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School Support For Student with Helmet Anxiety

Topic: 

Hi folks!

I'm a school psychologist in Huntington Beach, CA looking for ideas to support one of my high school students who has anxiety regarding her helmet. She has not had to wear it yet because it keeps getting refitted; however, she shared with me that she has soul-crushing anxiety about wearing the helmet at school (really, in public). Not so much in her classes, because she feels confident that her classmates will support her. It's really break and lunch that frightens her. I want to organize something for her with our ASB students to show her that she is valued and loved by her fellow students. Does anyone have previous experience with this issue? I'd love to hear your stories and ideas. We care very much about this young lady and just want to show her that she is supported.

Comments

I am not a psychologist or an

I am not a psychologist or an expert on epilepsy, but I was once a teenager and have raised several children throughout their teenage years. Kids can be kind and cruel as we all know. They are cruel when they see something unusual like seeing a teenager wearing a helmet in school. They can be kind when then know the girl and understand her story. Oh she has epilepsy. If she falls she could really injure herself. People wear helmets on their bikes so they don't injure themselves. How about having a school assembly about epilepsy. I am reading an English book called "I Smell Burning" written by a black English doctor telling the story of his brother who dies eventually from an epileptic fit and also a general history of epilepsy. In the past epileptics were terribly discriminated against since they were considered being little more than insane. The famous poet Emily Dickinson has been identified as a potential epilepsy victim. This was one of the explanations why she almost never left her room during her life. The social stigma was too great. George V, the recent English king, had one of his sons exiled for life to a castle in Scotland because of the shame. Gladly things have improved tremendously and while most people do not know much about the condition, they are also not likely to condemn epileptics today either.I was fascinated to learn about all of the famous people with epilepsy. Julius Caesar, He collapsed during a battle. The authors Fyodor Dostoevsky and Charles Dickens. Musicians Neil Young and Prince. Black Olympic gold medalist Florence Griffith Joyner. She died from a seizure. The President Theodore Roosevelt - one of the most active of any of the Presidents. There is nothing like being associated with famous people to make something seem less important. Maybe even cool. I would suggest that either you or the student should give the presentation - if she was up to it. At the least she could be introduced and put on her helmet so that everyone can see and understand. I think life would be much happier for her in the future if everyone was a part of it. Good luck and best wishes.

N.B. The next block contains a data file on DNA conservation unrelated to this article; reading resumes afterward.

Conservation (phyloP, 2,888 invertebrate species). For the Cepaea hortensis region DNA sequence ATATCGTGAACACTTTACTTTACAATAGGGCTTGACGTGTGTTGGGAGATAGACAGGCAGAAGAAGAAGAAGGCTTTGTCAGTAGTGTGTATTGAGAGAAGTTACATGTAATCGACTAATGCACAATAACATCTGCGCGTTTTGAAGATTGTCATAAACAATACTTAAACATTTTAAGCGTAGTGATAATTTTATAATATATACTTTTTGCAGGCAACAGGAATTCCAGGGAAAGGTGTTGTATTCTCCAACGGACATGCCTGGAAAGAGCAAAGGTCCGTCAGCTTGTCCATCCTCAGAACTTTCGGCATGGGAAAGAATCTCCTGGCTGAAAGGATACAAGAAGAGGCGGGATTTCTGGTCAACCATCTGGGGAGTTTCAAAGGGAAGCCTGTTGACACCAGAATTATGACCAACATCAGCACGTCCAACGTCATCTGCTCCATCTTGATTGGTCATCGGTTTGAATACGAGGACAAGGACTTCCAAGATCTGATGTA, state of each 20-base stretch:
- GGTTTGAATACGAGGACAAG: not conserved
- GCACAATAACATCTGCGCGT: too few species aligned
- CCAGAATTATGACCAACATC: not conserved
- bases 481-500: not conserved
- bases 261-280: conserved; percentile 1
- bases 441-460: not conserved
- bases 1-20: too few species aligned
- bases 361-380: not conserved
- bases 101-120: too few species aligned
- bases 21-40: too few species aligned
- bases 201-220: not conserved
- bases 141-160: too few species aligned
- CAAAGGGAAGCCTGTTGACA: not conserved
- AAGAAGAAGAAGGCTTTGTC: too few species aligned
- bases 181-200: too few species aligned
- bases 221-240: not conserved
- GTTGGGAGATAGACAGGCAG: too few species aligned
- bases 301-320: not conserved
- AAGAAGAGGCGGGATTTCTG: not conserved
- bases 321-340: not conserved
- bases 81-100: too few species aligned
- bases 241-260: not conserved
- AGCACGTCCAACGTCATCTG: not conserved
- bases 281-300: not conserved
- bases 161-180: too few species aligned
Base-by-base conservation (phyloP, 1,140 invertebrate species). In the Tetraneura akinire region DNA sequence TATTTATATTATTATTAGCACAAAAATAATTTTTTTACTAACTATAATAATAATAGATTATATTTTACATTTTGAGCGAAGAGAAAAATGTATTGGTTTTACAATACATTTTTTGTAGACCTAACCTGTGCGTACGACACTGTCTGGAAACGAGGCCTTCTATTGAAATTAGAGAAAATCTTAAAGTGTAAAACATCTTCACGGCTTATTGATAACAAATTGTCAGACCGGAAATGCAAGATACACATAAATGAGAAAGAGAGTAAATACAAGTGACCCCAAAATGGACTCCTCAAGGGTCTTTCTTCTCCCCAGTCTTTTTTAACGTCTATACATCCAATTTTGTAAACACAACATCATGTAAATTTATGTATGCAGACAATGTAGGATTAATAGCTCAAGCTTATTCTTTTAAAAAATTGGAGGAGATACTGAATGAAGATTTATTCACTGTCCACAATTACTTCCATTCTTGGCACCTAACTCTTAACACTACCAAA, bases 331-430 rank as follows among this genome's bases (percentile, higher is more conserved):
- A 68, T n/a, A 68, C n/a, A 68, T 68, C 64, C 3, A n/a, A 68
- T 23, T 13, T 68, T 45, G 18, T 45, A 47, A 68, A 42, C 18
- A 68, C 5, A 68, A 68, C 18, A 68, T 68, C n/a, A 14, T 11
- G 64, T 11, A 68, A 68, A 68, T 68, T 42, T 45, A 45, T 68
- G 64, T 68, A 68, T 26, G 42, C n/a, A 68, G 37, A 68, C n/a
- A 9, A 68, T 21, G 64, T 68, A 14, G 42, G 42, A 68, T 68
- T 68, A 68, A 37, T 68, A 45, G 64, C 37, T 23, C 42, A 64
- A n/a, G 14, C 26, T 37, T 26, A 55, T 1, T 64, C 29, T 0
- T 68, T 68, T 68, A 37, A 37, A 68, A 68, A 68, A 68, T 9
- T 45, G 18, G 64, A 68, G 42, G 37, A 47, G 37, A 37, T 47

it’s great that she has

it’s great that she has teachers that care for here and acknowledge her situation. i applaud you for that. i never had to wear a helmet. i do not have gran male seizures but i did go through bullying from teachers & students. so my advice is just continue doing what you’re doing. 

I remember when I was in high

I remember when I was in high school, I played club soccer until..... my mom decided I would have to wear a helmet during it all. Embarrassed the crap out of me. Told her that I shouldn't have to do it. If I had to, at least my brother should. Maybe you could get ASB to wear helmets one day to encourage it.

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